MARGATE — Fifty years ago, Lucy the Elephant was an orphan facing a long, slow death by neglect.
Now, she has a city government and a nonprofit vying for the right to represent her interests. And the two groups seem to have found a way to co-parent, even if there is still some disagreement over who owns the pachyderm hotel-turned-tourist attraction.
Each group is expected to vote in the coming week to approve a new 20-year lease agreement that renews automatically every five years and gives the city more representation on the Save Lucy Committee’s board.
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MARGATE — The plan to create an overlay zone that would allow for the development of a hotel…
It also promises, as previous leases have, that no development will happen on the Lucy property without the committee’s permission.
“I think the vote’s going to be positive for both boards. It’s been six or eight years in the making, and both sides have come to a mutual understanding of what’s in Lucy’s best interest,” said Lucy the Elephant Executive Director Rich Helfant. The Save Lucy Committee board is set to vote on the lease Sunday.
“I would hope (for a positive Lucy committee vote),” said Mayor Michael Becker. “A lot of work went into this. I don’t see any problems.”
City Commission is set to vote on the lease July 18 but will only take a vote if the Lucy committee approves it Sunday, Becker said.
This story has been updated to correct whom the Margate Homeowners Association represents.
The old lease runs out at the end of the year, and if the new one passes both entities, it will take effect immediately.
The language that requires the Lucy committee to agree to any proposed development is essential, Helfant said.
“It’s most important because of all the speculation and craziness that happened about a year ago, with rumors of a hotel being built,” he said.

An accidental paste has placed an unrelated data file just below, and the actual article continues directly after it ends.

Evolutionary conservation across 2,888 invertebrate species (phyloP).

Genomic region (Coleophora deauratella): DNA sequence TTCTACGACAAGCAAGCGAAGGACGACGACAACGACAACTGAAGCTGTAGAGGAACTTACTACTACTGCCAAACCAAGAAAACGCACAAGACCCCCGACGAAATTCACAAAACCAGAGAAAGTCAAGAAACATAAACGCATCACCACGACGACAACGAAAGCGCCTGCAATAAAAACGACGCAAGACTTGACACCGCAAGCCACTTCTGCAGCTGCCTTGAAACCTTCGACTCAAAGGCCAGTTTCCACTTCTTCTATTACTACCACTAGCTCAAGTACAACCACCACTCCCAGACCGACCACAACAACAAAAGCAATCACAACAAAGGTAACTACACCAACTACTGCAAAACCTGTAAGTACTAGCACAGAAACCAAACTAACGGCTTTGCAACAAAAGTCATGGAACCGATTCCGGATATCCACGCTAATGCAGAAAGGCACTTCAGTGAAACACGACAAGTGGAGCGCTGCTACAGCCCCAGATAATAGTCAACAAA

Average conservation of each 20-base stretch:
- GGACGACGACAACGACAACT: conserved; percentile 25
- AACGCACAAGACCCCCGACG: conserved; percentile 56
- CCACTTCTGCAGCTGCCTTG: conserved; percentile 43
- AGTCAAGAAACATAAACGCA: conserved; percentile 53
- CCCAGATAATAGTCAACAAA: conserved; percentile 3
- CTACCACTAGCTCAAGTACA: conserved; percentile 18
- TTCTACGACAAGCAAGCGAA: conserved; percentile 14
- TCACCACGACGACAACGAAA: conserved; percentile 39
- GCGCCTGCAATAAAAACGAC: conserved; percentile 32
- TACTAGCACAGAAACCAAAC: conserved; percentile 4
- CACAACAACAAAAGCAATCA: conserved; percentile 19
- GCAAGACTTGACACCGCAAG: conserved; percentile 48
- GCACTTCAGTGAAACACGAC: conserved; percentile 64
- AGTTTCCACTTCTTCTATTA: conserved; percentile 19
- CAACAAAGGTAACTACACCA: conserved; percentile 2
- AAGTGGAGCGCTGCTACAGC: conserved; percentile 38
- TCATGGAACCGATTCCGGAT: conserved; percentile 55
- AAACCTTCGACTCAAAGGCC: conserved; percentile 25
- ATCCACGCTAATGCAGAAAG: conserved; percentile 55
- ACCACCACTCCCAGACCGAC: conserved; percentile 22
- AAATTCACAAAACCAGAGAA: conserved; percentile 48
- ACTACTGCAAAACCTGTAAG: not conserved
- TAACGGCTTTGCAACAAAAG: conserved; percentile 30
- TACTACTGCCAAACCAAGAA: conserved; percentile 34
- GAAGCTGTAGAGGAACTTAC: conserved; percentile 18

About a year ago, the owners of Ventura’s Greenhouse restaurant next to Lucy were considering building a multistory hotel, and City Commission proposed creating a hotel zone overlay along Atlantic Avenue between Cedar Grove and Coolidge avenues, which included the Lucy property.
It caused an outcry in town, with residents saying Margate’s residential character was being threatened, and some Lucy supporters feeling her future on the oceanfront was in doubt. After much protest, commissioners announced the hotel overlay zone was dead.
EGG HARBOR TOWNSHIP — Growing up, Richard Helfant preferred the cool of the late Dean Martin…
“That was overdone,” said Becker, adding no one ever proposed changing the residential character of the city or taking Lucy’s land.
Becker said he has always been opposed to any large-scale development in Margate, but feels the city could use a small venue where people can stay overnight.
The votes on the lease are slated to happen just as the Lucy committee, which runs the tourist attraction and has raised all the money to renovate the iconic structure for 50 years, embarks on a $500,000 exterior surface restoration project, Helfant said.
“Because Lucy has been painted so many times since restoration began in 1970, we can’t paint her anymore. It bubbles off,” Helfant said. “It needs to be stripped down to the bare metal and repainted.”
If you look closely at Lucy’s hide, you can see how the paint is bubbling and peeling, Helfant said.
This summer, paint will be stripped off Lucy’s belly and legs, and different coating products will be tried in each part.
“We will let them weather for a year,” Helfant said. “At the end of the year, we will determine which held up the best.”
Then next year the rest of Lucy will be stripped and repainted.
“It’s a major undertaking,” Helfant said.
To help raise the half-million dollars needed, the committee is selling commemorative coins for $19.69 each (for 1969, the year of the group’s founding).
“We are trying to have a yearlong celebration,” Helfant said. “We’ll start on Lucy’s birthday this year, then next year July 20 will be the 50th anniversary of the day we moved her from Cedar Grove Avenue to Decatur (Avenue) — we’ll have a parade to commemorate.”
In 1970, the newly formed committee arranged for a house mover to jack Lucy up onto dollies attached to a pickup truck and pull her two blocks to where she sits today, Helfant said.
“Everybody thought she would crumble, but it survived,” said Helfant, who was 13 at the time and remembers it took seven hours to move her two blocks. “The next part of her history was started.”
In my first job after college got paid to read the New York Times and summarize articles for an early online data base. First reporting job was with The Daily Record in Parsippany. I have also worked in nonprofits, and have been with The Press since 1990.